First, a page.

The primary runoff elections in Brownsville began at 7 a.m. sharp under the hot Tuesday morning sun. Candidates and their supporters gathered at local polling stations and spoke to media, held signs, and encouraged members of the public to take a moment out of the busy work week to cast a ballot.
Outside Burns Elementary, supporters with incumbent Sheriff Omar Lucio gathered and waved as vehicles drove past on Alton Gloor Boulevard, honking and waving at the various candidates running for seats on the Democratic Party ticket.
In the race for Cameron County Sheriff, former district clerk Eric Garza is challenging Lucio’s 19-year reign. Gabriela “Gabby” Garcia and Helen Delgadillo are facing off for a seat on the 138th State District Court, and state Sen. Eddie Lucio, Jr. is facing a challenge from progressive candidate Sara Stapleton Barrera.
On the Republican Party ticket, only one race went to a runoff — incumbent Pedro Delgadillo is hoping for a win over challenger Norman Esquivel, Jr. for Cameron County Constable, Precinct 1.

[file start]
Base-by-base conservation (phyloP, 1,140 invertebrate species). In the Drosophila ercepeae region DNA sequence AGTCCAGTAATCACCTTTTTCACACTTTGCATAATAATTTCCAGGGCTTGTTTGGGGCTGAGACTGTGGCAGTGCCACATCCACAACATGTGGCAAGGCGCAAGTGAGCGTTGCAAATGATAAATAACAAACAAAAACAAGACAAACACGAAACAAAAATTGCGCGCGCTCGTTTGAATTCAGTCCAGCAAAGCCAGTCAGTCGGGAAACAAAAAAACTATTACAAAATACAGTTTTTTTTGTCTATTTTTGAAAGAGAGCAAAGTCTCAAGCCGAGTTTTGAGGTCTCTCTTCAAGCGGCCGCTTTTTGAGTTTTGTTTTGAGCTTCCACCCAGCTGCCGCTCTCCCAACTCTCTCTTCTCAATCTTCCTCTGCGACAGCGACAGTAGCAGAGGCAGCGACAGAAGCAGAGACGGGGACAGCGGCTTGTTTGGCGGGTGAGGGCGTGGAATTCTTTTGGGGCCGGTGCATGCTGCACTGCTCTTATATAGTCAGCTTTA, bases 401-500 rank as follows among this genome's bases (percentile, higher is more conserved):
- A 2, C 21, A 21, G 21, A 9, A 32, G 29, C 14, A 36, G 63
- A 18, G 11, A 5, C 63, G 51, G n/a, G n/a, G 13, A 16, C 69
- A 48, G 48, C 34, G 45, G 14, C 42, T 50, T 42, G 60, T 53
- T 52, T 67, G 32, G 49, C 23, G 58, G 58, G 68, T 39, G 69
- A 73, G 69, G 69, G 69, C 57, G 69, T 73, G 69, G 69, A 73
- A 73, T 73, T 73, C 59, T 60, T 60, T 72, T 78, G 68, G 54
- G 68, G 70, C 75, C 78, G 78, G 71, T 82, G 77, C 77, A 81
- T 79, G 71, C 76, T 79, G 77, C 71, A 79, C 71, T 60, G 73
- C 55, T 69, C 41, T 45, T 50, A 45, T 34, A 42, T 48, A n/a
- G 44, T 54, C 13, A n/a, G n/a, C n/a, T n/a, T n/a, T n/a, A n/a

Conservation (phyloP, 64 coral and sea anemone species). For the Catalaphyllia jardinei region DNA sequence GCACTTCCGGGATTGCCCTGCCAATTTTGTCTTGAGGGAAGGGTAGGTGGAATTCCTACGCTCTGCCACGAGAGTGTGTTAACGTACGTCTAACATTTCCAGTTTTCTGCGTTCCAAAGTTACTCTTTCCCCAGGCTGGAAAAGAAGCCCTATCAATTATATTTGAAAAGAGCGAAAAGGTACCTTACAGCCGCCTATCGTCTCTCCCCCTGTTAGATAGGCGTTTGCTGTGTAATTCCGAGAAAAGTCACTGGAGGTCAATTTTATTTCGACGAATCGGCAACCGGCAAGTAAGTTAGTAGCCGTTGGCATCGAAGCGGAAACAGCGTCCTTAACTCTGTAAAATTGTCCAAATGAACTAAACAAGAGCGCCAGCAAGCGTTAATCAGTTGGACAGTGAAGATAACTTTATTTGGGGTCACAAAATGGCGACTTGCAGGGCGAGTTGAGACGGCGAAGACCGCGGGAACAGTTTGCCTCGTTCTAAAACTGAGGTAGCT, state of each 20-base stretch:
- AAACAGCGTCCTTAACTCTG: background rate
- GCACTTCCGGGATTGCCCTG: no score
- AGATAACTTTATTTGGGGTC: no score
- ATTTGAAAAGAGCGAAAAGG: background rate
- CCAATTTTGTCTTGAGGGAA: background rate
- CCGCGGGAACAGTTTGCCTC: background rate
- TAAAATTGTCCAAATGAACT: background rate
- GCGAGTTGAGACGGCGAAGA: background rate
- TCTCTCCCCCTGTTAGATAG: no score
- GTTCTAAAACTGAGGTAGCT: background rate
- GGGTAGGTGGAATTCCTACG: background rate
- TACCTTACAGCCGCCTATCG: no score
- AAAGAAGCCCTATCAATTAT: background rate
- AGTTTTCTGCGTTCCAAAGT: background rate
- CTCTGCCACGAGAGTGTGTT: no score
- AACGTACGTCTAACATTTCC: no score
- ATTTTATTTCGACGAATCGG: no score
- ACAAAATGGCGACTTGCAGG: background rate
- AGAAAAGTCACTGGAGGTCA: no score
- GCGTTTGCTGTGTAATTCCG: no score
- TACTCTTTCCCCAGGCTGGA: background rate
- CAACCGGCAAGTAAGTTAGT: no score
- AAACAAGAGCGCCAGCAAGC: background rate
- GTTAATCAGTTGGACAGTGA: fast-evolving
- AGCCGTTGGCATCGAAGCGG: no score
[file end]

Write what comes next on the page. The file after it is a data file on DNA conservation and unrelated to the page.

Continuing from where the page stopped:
Voter turnout was slow during the day at some of Brownsville’s busiest precincts. At the Brownsville Public Library in Southmost, voters moved in and out while the occasional vehicle pulled up for curbside service.
At the Cameron County Courthouse, a slow but steady flow of voters entered the facility as lunchtime approached. Cromack Elementary saw various voters as late afternoon approached, and at El Jardin Elementary (one of Brownsville’s Republican polling stations), two campaigners sat near the school, directing voters to the entrance.
Campaigners at other polling locations said traffic was slow, but expected to see a surge of voters between 5 p.m. and 7 p.m. when a large chunk of Brownsville’s workforce finishes the day.
Veronica Cruz, 59, spent 10 hours outside Russell Elementary with her husband. The couple campaigned for Eddie Lucio, Jr., but Cruz said she opts to assist neighborhood residents every year in celebration of her family, which was heavily involved in Valley politics — and simply because she wants to encourage the community to get involved.
Cruz’s mother was a teacher for 35 years and taught Senator Lucio, Jr., two county judges, doctors, dentists, attorneys, superintendents, and principals. Her great uncle was J.T. Canales, for which the local elementary school is named.
Cruz cheered on voters as they drove out, thanking them for casting a ballot. She counted roughly 60 voters at the precinct where she estimated there are 800 people registered.
The couple cited economic difficulties faced by voters both young and old, transportation issues, and concerns over COVID as roadblocks to turnout in local elections. She urged the community to recognize the power of their votes and voices.